By Khulia Pringle
With the recent moratorium on Charter schools by the NAACP coupled with my trip to Memphis, Tennessee for a public hearing held by the NAACP about their moratorium, I am forced to reflect on how in the world we got here. How did I become a voice in opposition to one of the oldest and most black institutions in America?
I remember when I first made the commitment to go back to school to become an educator. One of the reasons I thought it would be cool to teach was that I’d get to teach all the stuff I never learned about in school, things that would have made a difference in how I felt about my own cultural identity. Ironically, the history of the NAACP was on my list of topics to teach. I wanted my students to learn about W.E.B. Dubois’ involvement in founding an organization dedicated to the advancement of people who look like my students. I wanted them to understand the monumental and historic Brown vs. Board of Education case led by the nation’s first black Supreme Court Justice, Thurgood Marshall. I knew in my head and my heart that these pieces of history had to be taught and I was going to be proud to make sure my students learned that the NAACP played a critical role in the struggle for civil rights in America.
As I embarked on my journey to become a teacher, I had the opportunity to work at a charter school in Minneapolis as a Promise Fellow. I was very impressed with what I saw happening in classrooms. I later did my student teaching at a charter school in Saint Paul and I came away impressed by their model too.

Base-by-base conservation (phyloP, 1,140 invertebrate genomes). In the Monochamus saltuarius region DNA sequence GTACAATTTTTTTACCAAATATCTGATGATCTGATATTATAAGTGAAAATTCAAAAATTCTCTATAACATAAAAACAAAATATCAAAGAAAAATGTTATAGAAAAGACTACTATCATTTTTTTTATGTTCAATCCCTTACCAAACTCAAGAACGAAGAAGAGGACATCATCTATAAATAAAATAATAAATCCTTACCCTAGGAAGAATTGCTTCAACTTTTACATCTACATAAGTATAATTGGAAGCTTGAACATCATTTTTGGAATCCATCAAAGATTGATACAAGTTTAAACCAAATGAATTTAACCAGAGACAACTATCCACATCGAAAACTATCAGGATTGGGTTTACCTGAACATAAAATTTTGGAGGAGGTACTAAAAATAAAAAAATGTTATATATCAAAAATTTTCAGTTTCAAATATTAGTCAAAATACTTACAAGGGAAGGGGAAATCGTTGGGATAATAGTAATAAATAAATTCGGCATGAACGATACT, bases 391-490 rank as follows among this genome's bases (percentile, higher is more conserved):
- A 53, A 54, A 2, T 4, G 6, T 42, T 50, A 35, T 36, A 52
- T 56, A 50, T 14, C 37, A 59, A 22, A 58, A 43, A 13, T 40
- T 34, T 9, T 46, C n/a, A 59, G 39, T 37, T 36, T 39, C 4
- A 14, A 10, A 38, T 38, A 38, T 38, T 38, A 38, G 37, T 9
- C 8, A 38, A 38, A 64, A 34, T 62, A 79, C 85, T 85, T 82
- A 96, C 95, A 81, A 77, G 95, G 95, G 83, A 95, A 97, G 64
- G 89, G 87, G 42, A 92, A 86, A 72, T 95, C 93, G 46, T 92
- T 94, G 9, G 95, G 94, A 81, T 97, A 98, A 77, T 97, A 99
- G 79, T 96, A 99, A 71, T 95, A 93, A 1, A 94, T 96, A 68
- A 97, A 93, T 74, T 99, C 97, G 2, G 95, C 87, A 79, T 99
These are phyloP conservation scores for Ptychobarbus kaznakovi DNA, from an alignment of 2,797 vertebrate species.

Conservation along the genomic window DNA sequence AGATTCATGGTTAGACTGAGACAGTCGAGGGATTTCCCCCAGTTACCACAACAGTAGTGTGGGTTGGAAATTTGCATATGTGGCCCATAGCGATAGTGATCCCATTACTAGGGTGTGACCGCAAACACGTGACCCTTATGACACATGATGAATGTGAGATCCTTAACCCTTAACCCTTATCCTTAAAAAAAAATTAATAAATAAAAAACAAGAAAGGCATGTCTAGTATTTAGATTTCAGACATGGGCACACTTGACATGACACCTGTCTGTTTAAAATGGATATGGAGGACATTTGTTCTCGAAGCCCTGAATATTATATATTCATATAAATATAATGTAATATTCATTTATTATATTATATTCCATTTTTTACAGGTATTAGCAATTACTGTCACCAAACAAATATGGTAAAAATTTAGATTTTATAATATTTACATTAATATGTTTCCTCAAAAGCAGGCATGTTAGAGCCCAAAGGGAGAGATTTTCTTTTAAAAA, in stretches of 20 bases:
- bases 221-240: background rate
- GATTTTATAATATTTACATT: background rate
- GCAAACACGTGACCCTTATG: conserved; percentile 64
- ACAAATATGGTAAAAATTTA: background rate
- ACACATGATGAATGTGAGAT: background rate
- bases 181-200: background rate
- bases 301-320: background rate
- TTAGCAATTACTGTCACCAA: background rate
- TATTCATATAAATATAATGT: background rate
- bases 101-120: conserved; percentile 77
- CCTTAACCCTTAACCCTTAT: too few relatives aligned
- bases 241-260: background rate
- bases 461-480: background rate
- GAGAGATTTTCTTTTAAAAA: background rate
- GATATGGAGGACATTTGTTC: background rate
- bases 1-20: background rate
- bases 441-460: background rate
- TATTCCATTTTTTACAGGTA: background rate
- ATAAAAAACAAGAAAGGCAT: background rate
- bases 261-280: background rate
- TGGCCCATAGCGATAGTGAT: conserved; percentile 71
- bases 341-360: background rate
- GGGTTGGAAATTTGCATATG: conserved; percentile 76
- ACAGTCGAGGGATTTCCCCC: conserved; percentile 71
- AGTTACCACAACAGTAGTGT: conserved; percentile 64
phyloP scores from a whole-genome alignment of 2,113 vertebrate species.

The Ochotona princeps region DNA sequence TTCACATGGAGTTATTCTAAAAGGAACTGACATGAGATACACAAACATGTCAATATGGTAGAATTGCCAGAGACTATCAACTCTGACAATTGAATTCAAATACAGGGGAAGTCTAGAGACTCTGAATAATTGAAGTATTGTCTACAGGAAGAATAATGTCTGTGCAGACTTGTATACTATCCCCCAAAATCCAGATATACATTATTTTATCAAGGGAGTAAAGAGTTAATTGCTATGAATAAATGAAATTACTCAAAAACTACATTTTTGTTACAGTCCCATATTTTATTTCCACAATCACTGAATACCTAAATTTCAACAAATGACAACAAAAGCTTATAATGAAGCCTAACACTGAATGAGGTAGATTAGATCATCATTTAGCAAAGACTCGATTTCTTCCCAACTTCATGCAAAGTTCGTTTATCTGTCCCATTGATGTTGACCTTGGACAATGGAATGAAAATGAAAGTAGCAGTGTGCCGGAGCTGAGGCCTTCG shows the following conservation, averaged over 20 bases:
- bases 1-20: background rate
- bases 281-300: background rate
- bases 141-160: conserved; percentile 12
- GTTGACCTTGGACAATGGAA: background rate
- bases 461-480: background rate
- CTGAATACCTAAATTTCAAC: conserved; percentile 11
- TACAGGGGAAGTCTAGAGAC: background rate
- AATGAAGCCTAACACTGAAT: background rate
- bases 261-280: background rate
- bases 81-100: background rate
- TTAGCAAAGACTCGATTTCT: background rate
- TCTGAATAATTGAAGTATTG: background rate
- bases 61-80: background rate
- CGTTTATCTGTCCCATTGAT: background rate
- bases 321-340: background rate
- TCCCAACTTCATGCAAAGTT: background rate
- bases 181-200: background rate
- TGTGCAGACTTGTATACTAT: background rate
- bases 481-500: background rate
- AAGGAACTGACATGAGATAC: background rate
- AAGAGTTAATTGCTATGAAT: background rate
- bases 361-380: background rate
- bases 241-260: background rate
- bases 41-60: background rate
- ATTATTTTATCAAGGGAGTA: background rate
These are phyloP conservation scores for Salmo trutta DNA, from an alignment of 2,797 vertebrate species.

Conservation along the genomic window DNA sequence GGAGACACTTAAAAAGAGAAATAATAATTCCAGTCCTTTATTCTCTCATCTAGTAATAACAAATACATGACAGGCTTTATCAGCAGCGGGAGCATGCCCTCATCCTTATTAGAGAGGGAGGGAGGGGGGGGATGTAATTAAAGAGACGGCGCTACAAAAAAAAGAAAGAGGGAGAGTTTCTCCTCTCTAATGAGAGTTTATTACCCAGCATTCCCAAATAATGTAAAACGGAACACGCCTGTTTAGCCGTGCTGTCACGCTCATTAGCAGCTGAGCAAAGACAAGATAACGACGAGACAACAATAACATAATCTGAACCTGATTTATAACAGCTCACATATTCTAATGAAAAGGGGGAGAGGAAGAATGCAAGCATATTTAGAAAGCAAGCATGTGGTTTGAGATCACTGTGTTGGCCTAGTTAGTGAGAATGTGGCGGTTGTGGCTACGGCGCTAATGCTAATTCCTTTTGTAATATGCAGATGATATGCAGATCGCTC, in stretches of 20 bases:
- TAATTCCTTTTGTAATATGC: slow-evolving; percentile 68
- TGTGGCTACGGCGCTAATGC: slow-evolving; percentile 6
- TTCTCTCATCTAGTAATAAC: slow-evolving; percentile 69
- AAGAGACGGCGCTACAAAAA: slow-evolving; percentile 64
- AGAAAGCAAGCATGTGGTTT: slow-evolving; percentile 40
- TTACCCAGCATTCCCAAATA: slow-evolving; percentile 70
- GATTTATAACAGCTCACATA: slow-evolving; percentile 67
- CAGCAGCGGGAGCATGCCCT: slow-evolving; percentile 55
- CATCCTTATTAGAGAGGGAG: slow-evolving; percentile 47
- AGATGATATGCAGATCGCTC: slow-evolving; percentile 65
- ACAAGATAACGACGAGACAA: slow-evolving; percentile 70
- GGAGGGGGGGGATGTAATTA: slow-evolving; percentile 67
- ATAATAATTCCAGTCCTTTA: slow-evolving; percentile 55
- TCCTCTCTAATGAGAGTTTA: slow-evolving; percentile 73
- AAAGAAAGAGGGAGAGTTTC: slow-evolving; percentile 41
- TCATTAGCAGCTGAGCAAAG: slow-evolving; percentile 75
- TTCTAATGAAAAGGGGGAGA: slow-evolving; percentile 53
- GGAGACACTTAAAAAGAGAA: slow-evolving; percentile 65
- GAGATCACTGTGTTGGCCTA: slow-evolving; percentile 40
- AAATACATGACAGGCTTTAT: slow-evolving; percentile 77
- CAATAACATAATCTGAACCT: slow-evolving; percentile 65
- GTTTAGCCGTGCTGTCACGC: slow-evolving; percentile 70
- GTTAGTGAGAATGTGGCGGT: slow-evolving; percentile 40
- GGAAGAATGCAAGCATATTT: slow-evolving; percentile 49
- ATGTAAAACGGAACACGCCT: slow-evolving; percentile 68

I saw schools that were doing things I hadn’t seen before — later I learned there was a word for what I was witnessing: innovation. Whatever it was, I liked it. The very first thing that jumped out at me was that both schools were run and founded by African Americans. I don’t think most people realize what a huge deal that is. How many schools do you know that are founded and lead by people of color? I live in Minnesota, and there aren’t many.
The second thing that I noticed were demographics of the student bodies. Both schools were more than 90 percent African American students. But what I found most significant was that these kids had come from all over the twin cities and the surrounding suburbs, when they could have attended school much closer to home. Parents were choosing to bring their kids to these two schools for a variety of reasons. I noticed in both schools that there was a focus on community partnership and parent engagement. Instruction and learning was student centered, equity was a daily conversation, and teachers were encouraged to try new things. And relationships were strong, providing the strong foundation of trust needed to make great things happen in schools.
The NAACP moratorium has put me in a hard and frustrating position. I am forced to say, NO, NAACP, these schools work for our kids and deserve a chance. Perhaps you should set your sights on the century old system that is letting far too many of us down. Parents are smart enough to make our own decisions if given the real deal on ALL their options. Don’t underestimate our ability, as parents, to determine which school provides the environment in which our children have the best chance to thrive.
The NAACP needs to show more respect to parents. Black parents overwhelmingly support charter schools and school choice in general as a way to advance our black children.
They need to do a better job of listening to and representing the people of color at the center of their mission.
Khulia Pringle is a mother, teacher, and parent organizer in St. Paul, Minnesota